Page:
In Hebrews 12:3, the writer tells us to "consider him (Jesus) who endured such opposition from sinful men so that you will not grow weary and lose heart." In Galatians 6:9, Paul says, "Let us not become weary in doing good, for at the proper time we will reap a harvest if we do not give up." It is possible to grow weary in living the Christian life, and if that is not attended to we can actually lose heart and become discouraged.
That remark in Hebrews 12 comes in the context of explaining to us that we have a course to run. The writer says that we are going to have to have perseverance in order to run this custom-made course that the Lord has laid out for us (referring to the full extent of our Christian life here on earth.)
The writer had just spent a full chapter listing heroic people of the past who had earlier run their course. These folk had done things in their lives that served the purposes of God, often at great personal cost. In verses 35b through 38, nameless people are mentioned who suffered greatly for the cause of their faith. This picture is presented to us to help us to realize that we are not running our course in total obscurity. They are there to cheer us on, but also to remind us that when the going gets tough we are not just representing ourselves and our own goals.
So we are instructed to get rid of the things we know to be sin, as well as things that may be okay for others but would be a distraction for what God has for us to do. We are to run our course, not someone else's course. While we realize that the stands are full of the saints of the ages, we do not focus on them. We are to focus on Jesus. He is our coach, He is the energy provider, He has instructions at each turn, and He is standing ahead at the finish line with a special award just for us.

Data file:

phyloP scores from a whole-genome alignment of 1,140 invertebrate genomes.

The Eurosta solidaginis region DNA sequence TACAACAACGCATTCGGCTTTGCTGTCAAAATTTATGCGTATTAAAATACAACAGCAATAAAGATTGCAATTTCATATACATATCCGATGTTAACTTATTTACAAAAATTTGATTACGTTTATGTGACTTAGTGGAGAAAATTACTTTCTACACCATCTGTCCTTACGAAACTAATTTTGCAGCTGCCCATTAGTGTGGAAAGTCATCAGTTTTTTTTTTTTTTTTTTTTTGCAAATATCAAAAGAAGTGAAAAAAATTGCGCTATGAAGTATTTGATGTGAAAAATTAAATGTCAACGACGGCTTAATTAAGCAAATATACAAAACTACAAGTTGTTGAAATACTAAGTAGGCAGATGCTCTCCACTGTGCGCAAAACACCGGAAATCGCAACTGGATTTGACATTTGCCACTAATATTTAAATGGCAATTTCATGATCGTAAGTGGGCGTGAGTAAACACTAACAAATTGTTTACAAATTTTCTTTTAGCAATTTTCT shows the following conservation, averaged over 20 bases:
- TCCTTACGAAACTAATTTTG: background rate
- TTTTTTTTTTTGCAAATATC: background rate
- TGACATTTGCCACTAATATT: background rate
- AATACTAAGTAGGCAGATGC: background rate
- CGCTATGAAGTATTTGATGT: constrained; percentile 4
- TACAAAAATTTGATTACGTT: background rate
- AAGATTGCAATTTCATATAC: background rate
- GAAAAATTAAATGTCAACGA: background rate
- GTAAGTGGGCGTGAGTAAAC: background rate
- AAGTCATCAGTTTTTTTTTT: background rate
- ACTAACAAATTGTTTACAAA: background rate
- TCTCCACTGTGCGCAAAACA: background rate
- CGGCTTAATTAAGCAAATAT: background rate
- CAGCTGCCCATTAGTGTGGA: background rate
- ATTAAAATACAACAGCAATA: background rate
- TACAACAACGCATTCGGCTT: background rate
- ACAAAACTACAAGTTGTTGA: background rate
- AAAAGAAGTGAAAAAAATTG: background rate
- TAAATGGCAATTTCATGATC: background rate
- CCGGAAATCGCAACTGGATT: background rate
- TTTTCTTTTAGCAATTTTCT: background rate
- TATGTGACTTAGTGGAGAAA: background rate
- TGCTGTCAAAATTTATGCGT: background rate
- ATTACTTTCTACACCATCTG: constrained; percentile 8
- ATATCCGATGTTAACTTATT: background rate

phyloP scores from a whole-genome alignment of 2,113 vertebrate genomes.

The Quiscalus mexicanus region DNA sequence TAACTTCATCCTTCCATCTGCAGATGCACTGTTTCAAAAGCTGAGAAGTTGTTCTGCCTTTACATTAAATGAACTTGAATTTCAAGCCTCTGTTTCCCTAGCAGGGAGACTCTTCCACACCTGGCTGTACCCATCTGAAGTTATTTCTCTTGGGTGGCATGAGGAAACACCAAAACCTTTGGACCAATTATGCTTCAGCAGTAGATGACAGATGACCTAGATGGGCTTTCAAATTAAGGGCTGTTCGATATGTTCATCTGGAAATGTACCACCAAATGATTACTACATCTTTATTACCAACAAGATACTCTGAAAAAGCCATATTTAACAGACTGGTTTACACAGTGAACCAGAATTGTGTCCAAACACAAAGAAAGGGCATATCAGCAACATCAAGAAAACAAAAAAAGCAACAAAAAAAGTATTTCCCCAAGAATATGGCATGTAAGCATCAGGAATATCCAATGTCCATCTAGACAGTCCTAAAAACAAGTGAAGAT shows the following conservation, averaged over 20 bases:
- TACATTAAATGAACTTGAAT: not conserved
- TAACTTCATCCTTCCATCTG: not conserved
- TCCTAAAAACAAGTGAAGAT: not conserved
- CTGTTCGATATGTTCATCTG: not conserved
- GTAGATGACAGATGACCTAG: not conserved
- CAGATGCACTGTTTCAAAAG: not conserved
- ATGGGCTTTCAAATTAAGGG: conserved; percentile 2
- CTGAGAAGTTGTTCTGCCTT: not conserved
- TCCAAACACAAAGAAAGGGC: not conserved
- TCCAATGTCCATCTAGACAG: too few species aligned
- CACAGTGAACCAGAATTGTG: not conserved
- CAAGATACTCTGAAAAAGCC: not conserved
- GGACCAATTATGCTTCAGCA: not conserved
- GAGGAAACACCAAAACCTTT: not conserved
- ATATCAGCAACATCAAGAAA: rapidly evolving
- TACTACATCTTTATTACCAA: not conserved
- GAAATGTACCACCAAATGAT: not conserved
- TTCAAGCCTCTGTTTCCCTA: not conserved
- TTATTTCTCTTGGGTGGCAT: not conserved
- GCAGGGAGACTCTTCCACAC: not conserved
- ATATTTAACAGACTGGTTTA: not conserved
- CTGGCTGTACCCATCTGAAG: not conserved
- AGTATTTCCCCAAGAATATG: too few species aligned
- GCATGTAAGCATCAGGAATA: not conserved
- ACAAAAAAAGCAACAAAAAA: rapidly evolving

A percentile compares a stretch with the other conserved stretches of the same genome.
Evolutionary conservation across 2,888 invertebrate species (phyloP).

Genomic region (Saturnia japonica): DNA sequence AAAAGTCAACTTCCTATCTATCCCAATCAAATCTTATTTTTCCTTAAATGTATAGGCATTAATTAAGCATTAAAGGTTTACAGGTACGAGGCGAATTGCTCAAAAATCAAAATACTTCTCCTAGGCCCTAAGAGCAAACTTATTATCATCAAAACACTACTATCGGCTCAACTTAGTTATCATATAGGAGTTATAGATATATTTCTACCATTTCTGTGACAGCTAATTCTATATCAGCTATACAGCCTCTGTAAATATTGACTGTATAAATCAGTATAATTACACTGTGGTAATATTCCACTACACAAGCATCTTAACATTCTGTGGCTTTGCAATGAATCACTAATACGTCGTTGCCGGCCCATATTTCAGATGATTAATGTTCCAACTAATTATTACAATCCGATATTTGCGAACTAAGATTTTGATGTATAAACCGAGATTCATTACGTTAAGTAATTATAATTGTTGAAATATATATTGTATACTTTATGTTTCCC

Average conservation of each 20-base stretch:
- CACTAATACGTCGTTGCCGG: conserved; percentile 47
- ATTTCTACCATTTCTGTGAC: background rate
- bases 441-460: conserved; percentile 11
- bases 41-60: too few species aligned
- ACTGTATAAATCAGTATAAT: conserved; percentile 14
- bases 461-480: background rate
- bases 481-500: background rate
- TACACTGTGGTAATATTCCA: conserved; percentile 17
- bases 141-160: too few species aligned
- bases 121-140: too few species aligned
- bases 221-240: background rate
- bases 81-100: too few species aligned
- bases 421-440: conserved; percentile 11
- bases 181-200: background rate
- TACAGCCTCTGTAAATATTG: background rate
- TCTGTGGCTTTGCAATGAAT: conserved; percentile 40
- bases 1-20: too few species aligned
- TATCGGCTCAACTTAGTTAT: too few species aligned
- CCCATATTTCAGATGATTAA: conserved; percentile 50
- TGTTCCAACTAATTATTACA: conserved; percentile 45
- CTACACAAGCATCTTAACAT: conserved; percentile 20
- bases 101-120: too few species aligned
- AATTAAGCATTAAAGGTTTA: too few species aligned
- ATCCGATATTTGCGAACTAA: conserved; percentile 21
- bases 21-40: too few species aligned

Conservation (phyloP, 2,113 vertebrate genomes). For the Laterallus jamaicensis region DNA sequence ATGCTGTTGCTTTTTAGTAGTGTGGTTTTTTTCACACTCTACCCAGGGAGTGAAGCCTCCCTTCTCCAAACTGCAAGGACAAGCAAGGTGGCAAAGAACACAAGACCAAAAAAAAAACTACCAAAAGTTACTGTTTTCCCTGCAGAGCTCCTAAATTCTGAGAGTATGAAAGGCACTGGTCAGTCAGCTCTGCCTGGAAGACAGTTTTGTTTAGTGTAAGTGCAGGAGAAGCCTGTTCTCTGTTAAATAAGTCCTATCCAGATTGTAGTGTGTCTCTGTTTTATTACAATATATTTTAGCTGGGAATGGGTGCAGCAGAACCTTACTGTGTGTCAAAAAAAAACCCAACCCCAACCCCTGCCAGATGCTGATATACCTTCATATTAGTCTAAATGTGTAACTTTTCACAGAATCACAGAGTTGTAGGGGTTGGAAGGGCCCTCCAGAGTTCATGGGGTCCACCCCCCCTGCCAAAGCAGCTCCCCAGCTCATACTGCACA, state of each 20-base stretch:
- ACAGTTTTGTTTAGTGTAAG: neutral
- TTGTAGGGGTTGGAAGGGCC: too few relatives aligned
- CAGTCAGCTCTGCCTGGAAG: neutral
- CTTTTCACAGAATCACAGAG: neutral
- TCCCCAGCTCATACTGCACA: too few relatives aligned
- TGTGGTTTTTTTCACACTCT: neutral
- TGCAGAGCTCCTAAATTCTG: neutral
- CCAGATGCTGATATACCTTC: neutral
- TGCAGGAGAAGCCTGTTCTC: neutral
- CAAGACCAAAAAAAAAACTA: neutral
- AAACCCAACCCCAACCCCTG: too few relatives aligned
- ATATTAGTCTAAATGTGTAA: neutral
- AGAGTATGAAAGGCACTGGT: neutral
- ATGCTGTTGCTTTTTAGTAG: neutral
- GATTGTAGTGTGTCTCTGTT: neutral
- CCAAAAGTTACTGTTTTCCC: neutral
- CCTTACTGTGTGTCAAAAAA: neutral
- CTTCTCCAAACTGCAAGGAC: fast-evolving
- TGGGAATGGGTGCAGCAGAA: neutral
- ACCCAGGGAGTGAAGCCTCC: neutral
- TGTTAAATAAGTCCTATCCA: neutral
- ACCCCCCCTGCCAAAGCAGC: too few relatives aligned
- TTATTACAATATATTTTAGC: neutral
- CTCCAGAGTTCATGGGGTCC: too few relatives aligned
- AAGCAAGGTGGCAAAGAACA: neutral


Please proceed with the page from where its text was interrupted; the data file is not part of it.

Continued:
When the going gets tough (and it very likely will) we are to remember the course that He ran. It was the most grueling of all courses. No one really understood his course and they were not cheering him on. The crowds booed as he carried his cross and it looked like he was finishing his course here on earth. His own Father looked the other way. But that was not really the end of His course. It was a dark, sharp curve that no one at ground level really saw. But as He rounded that corner, came out of the dark tunnel, crossed His earthly finish line, and entered the gates of Heaven, the crowds there exploded. Hallelujah, what a race, what a Savior!
Paul used a race analogy in Philippians 3. He says, "One thing I do: Forgetting what is behind and straining toward what is ahead, I press on toward the goal to win the prize for which God has called me heavenward in Christ Jesus." He goes on to say in the very next verse, "All of us who are mature should take such a view of things."
Well, the focus is back on us. I guess my course is not so bad after all. I might need a little rest, a little refreshment, a little encouraging, but I'm in this for the long haul. I am not going to let my Coach and my team-mates down. What about you?
SI Moderator - Greg Gordon